Iranian Agents Track Dissidents Who Fled To Turkey
STEVE INSKEEP, host:
Now, the political battle in Iran has spread beyond its borders. Dissidents have been fleeing the country rather than risk arrest. And the people who flee include journalists who made it to Iran's neighbor, Turkey. From there, they keep trying to report on Iran's anti-government protests. And they say Iranian intelligence agents harass them, even in exile.
NPR's Deborah Amos reports from Istanbul.
DEBORAH AMOS: For Iranian journalist Delbar Tavakoli, news from Tehran is all too familiar: death on the street recorded on cell phones, a mass crackdown following days of unrest. Now, Tavakoli follows the protest from Turkey.
Ms. DELBAR TAVAKOLI (Journalist): I'm sad the government killed the people, but I am happy because maybe they change the regime in Iran. It's good for the Iranian people.
AMOS: In June, Tavakoli covered the demonstrations in Tehran after the disputed elections. But the event that forced her to flee: the 90-second cell phone video of the shooting death of 26-year-old Neda Soltan. She would become an international symbol of the protest.
Soon after the shooting, Tavakoli got a call from a friend.
Ms. TAVAKOLI: (Through Translator) His voice was so upset. He said the girl who's killed and shown on CNN last night was Neda Soltan.
AMOS: The caller was Caspian Makan, Neda Soltan's boyfriend. Tavakoli put him in touch with international media outlets. His interviews added crucial details about Neda's life and her death.
Iranian authorities denied any involvement in the shooting. They quickly arrested Makan, and accused Tavakoli of being part of a foreign plot to kill Neda Soltan. She was sure she'd face a show trial on trumped-up charges.
Ms. TAVAKOLI: (Through Translator) I had a choice to stay there, confess, and accept the charge of murder regarding Neda.
AMOS: Tavakoli decided to join the growing community of Iranian exiles in Turkey. Iranians don't need visas to cross the long border with Iran. There are thousands of Iranians here now, not all of them politically active.
(Soundbite of music)
AMOS: These worshippers are also refugees - Christian converts, evangelicals, practicing for a holiday service. Most of the Iranians at this church are young, from Muslim families, recent Christians who would face serious reprisals for their beliefs back home, says this 30-year-old man who gives his name as Evan.
EVAN: (Through Translator) The person who converts is considered an apostate and could be executed. Praise God that I can practice my belief here.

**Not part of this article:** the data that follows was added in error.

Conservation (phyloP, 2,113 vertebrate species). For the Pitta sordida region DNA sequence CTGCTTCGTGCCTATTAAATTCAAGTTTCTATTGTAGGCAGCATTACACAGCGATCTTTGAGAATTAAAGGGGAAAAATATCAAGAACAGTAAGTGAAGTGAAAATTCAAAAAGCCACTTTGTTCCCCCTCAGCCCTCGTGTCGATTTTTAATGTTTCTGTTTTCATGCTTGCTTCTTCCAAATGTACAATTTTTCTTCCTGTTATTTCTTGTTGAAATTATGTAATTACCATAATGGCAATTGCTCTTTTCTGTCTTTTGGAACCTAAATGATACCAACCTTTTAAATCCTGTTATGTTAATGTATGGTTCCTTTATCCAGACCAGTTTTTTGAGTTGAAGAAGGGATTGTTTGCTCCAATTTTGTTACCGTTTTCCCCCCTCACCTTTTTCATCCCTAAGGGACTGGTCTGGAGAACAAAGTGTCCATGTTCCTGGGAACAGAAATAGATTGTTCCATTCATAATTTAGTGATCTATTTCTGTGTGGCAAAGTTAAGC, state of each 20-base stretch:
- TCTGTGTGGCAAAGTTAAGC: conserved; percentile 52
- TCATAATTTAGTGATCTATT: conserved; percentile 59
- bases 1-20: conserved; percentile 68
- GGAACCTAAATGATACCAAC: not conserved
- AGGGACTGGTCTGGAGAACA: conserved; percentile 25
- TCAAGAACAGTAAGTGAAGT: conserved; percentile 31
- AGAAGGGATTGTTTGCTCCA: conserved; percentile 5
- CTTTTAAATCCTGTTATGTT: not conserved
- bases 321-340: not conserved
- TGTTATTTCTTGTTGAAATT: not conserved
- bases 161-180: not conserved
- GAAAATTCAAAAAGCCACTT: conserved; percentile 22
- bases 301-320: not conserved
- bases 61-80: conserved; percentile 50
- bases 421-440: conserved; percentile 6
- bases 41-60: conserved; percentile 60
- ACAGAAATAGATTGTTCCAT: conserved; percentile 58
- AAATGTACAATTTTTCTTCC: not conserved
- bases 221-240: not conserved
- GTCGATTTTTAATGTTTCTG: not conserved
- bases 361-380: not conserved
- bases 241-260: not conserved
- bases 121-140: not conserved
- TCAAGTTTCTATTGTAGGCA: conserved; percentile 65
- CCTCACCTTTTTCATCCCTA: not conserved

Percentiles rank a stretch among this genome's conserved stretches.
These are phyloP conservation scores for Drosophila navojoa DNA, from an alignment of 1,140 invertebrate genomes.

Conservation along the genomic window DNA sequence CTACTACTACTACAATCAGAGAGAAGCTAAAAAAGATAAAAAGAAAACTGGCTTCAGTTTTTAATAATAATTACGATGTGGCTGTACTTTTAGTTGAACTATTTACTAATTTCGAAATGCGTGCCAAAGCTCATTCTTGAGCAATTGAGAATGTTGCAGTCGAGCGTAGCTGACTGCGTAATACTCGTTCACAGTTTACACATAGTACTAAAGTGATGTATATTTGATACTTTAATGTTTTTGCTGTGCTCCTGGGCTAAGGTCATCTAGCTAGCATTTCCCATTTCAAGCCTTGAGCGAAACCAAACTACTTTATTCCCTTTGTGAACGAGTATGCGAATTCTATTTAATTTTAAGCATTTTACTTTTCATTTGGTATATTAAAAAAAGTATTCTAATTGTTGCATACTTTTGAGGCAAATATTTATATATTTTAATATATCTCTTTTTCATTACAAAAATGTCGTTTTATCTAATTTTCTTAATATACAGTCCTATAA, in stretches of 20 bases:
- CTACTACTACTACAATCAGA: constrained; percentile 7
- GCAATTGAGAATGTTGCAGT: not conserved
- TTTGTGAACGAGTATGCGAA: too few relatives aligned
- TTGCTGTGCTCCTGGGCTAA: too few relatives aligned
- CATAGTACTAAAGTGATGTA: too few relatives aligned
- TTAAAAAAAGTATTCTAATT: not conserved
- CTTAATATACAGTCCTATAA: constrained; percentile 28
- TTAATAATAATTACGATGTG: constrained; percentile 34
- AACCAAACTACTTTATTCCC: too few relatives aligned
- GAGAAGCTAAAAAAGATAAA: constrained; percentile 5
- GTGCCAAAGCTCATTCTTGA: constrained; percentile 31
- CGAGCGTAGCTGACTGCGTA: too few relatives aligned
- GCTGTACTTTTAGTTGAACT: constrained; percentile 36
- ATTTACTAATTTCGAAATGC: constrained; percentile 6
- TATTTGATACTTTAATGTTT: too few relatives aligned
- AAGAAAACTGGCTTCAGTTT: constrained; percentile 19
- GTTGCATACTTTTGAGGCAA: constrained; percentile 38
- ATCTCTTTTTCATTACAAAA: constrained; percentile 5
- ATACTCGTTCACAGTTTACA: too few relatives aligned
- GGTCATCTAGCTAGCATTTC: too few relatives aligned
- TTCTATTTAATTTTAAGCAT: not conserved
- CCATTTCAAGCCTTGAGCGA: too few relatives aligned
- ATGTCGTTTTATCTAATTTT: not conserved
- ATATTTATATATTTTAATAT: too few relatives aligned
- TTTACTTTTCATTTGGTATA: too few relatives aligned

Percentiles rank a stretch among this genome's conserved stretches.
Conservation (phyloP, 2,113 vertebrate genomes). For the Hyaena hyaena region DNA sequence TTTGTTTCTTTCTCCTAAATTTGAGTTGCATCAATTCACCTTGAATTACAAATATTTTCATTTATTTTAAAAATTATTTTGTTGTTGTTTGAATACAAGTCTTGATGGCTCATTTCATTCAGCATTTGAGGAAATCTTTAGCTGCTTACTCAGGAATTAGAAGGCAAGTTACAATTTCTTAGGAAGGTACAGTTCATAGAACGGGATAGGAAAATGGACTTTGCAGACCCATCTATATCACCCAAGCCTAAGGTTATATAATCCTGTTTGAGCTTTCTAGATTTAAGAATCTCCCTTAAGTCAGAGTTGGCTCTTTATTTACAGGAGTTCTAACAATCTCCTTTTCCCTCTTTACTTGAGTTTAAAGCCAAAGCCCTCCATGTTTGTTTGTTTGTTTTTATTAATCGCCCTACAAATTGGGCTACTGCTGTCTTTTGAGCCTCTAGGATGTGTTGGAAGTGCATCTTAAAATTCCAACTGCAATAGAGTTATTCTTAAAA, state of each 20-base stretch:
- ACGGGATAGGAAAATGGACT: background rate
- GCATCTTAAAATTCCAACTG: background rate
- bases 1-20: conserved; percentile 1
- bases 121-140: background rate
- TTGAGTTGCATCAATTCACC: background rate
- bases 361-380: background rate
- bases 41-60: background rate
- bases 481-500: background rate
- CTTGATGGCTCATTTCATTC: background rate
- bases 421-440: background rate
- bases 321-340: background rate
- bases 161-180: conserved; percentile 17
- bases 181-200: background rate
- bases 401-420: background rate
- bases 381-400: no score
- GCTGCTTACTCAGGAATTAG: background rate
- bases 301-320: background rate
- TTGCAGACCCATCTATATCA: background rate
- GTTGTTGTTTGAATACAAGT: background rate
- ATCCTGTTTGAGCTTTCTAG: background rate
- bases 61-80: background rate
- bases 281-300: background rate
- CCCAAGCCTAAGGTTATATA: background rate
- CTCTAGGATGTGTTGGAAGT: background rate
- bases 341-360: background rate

AMOS: But the latest arrivals are running from a different kind of reprisal. More than 2,000 have come since June, according to the U.N. Refugee office in Turkey. Many are journalists, photographers and bloggers. They resume writing for dissident Web sites as soon as they arrive.
Delbar Tavakoli says she's been reporting on the rape of some protesters while in a Tehran prison, a story Iranian authorities have tried to suppress. She believes this is why Iranian intelligence agents have threatened her in Turkey and tried to frighten her family in Tehran.
Ms. TAVAKOLI: (Through Translator) The Iranian intelligence called my mother and said, do not think we're going to let your daughter leave Turkey.
AMOS: The fear is real for Iranian dissidents. The Turkish government requires them to live away from the capital and the coast in small, rural towns while they wait for approval of their refugee status. But they say these places make them easy targets for Iran's agents.
We reached some of them by cell phone. Hossein Salmanzadeh is a photojournalist.
Mr. HOSSEIN SALMANZADEH (Photojournalist): (Through Translator) There are four intelligence agents who came to this city. We don't feel safe here.
AMOS: Another dissident, Farahmand Ali Pour, covered the campaign of one the failed presidential candidates in the June elections before he left for Turkey. He still writes for the Web site of the opposition movement. He says intelligence agents are tracking many Iranian journalists in exile.
Mr. FARAHMAND ALI POUR (Iranian Journalist): (Through Translator) These events show that the journalists were using the Internet and all those communications. Their work was successful.
AMOS: Work they continue from afar in a movement that uses modern technology against a regime that uses state power to repress their ideas.
Deborah Amos, NPR News, Istanbul.